“Careful out there, Ern,” she said. And Ernie nodded he would.
Once he was out on his familiar route, Ernie lit a cigarette; the late afternoon was his favorite time to smoke. He spent these early autumn afternoons with both windows open to the quiet landscapes rushing in the opposite direction. He envied their ability to so quickly return—to be infinitely returning—to the places that he’d just come from. He yearned to go back home, back overseas, back to all the good people who passed in and out of the frame. And though he could recount some of them with ease, others were forever receding like the shrinking cornfields in his rearview mirror.
He took a drag. It seemed that each trip he made, whether delivery route or whiskey bar, shed new light on some clandestine path leading to the high ground between his past and his future–between the sun fading fast behind him and the new moon soon to rise ahead. From that elusive vantage point, he imagined an internal consensus could finally be reached that would permanently quell his creeping nostalgia. Yet he knew he was only just setting out on his ascent toward this position of clarity.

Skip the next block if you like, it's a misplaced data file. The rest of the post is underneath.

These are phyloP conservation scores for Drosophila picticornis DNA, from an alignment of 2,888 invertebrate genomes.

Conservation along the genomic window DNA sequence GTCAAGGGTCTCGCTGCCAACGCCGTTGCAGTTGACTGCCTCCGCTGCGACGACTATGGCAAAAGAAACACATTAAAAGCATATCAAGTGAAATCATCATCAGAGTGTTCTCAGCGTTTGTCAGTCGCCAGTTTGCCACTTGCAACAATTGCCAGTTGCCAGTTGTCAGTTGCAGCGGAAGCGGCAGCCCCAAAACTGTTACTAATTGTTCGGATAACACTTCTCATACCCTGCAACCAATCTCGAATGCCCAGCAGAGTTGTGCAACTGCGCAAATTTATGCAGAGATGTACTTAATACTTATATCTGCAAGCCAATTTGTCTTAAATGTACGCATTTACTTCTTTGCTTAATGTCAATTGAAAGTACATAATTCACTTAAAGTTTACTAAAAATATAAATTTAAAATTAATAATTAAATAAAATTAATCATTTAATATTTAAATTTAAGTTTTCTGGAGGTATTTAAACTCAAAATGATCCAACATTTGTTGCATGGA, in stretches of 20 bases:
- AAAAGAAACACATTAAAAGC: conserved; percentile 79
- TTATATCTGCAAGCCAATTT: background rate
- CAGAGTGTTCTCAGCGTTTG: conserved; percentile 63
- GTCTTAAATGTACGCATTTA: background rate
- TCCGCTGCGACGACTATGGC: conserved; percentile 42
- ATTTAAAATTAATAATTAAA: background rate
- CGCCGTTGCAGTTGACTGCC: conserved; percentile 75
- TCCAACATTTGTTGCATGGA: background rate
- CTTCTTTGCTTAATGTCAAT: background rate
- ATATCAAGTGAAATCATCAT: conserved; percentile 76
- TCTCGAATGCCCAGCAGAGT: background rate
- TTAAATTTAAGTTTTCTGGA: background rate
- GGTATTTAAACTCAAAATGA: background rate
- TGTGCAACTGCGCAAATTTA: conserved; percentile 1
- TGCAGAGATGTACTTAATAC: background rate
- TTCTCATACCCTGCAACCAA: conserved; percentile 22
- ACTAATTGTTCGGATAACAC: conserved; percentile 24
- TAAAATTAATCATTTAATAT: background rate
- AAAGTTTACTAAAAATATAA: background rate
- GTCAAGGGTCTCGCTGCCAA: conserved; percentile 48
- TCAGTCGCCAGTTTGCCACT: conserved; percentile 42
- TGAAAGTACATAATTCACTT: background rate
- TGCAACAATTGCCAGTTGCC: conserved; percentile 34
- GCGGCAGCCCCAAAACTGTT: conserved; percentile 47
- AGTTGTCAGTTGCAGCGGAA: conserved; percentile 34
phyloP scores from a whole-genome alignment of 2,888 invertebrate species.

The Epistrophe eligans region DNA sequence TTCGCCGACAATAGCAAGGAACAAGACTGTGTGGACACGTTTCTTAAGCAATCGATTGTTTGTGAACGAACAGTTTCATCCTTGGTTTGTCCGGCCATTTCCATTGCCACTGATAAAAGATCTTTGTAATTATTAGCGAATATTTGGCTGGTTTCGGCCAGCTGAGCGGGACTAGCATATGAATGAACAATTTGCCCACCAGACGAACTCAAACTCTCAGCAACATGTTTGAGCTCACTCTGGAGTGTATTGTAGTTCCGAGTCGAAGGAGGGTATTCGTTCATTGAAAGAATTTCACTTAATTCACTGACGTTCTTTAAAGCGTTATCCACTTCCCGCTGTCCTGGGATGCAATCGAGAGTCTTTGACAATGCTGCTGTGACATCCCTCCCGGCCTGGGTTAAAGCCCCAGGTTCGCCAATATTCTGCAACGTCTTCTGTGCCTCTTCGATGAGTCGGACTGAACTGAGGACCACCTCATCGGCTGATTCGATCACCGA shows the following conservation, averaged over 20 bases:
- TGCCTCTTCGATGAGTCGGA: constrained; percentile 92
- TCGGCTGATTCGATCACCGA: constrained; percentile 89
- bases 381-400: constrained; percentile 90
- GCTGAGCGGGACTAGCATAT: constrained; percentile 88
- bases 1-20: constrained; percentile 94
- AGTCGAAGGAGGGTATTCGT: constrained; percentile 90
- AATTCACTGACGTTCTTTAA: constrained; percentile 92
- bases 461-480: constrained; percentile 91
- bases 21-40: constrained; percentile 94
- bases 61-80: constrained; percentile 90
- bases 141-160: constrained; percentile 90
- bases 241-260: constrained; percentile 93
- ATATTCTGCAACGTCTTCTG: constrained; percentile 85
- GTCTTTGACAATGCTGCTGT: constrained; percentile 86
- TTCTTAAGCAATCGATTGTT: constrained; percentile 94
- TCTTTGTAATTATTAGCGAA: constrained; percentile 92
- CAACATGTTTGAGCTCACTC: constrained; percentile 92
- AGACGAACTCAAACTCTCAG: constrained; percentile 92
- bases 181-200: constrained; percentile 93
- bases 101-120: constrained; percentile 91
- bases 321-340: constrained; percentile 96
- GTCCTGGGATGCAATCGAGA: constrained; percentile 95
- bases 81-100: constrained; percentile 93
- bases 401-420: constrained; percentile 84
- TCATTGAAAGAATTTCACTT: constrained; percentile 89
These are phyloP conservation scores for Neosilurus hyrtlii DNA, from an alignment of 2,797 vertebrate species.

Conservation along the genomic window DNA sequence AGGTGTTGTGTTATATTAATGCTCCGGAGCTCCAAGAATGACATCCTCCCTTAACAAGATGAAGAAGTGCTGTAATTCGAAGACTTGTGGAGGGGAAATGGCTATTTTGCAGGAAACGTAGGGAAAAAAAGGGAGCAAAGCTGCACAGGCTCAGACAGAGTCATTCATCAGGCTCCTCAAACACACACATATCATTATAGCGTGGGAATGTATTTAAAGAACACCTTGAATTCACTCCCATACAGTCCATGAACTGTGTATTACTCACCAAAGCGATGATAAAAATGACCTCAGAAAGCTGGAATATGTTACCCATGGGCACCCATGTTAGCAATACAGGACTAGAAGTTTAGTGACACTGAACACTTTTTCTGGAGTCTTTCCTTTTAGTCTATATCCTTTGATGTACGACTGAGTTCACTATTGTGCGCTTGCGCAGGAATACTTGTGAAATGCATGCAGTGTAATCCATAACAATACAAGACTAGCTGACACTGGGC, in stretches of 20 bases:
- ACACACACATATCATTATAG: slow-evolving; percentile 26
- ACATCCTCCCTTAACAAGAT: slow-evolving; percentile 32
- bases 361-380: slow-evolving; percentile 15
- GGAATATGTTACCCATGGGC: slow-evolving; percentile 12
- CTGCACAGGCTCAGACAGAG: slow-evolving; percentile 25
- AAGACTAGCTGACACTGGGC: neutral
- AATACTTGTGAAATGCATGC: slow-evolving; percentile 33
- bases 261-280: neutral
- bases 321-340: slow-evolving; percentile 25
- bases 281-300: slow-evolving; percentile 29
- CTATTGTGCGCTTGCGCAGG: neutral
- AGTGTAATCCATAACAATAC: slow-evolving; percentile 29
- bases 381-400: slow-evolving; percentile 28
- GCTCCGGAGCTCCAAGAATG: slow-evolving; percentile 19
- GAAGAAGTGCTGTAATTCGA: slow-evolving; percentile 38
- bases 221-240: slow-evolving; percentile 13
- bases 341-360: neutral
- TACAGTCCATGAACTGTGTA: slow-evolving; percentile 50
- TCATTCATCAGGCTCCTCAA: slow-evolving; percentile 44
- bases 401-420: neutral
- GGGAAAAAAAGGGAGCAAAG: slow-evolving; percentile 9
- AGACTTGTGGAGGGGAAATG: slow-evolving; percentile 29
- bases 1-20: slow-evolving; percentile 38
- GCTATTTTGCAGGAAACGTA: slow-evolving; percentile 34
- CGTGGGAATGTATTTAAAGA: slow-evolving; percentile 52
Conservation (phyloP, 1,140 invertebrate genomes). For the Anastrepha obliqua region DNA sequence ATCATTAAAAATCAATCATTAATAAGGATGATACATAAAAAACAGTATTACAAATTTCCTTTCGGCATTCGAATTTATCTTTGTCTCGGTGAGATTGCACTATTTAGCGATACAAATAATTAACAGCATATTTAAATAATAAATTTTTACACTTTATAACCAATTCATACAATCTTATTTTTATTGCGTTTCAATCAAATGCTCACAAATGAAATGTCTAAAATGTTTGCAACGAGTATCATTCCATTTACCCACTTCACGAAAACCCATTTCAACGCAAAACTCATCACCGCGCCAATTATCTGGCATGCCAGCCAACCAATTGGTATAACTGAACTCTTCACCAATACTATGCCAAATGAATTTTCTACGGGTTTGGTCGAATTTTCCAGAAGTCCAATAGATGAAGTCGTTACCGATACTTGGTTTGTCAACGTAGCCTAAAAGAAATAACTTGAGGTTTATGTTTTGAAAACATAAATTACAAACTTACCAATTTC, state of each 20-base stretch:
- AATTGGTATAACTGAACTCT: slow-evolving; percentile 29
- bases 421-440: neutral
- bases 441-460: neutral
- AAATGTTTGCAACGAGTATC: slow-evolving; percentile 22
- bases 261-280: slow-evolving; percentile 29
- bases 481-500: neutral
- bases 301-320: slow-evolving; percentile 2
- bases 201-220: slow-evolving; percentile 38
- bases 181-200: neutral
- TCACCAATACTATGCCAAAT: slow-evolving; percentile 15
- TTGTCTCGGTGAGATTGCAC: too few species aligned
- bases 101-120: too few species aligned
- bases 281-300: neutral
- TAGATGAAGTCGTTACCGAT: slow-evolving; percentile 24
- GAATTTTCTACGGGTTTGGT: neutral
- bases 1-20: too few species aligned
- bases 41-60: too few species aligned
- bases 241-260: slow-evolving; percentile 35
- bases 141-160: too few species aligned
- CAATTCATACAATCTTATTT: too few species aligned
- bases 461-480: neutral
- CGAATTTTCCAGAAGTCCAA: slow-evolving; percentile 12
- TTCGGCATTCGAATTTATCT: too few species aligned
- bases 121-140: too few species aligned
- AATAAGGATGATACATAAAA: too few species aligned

And now this.
He was so tired . . .
It was the hollow metallic report of an object bouncing off the truck’s roof that brought Ernie out of his stupor. His eyes opened wide and began darting about the cabin. His breathing mimicked his rising panic, building in a crescendo of sharp in-and-outs. When it peaked he froze, then his body went limp, his consciousness slipping back below the surface, down into the turbid depths of oblivion.
Anthony leaned right to dodge his brother’s projectile. His quick rebuke disguised the sound of the rock bouncing off the truck behind him.
“It’s my turn,” asserted Troy. He turned his attention away from his younger brother to the fruit scattered around them. The crimson berries were like droplets of blood against the dusty road. Troy reached to pick one up.
The sun, as if taking rest before the final leg of its westward descent, hung deep in the waning light of the afternoon sky. The boys looked out with silent stares on the fields before them, their sea-glass eyes reflecting nearby crops. The wheat harvest seemed to be respiring the way it swayed with the breeze.
Anthony soon forgot his brother’s transgression; he was hypnotized. His budding grasp on the real distance between him and the rest of the world was evident in his eyes.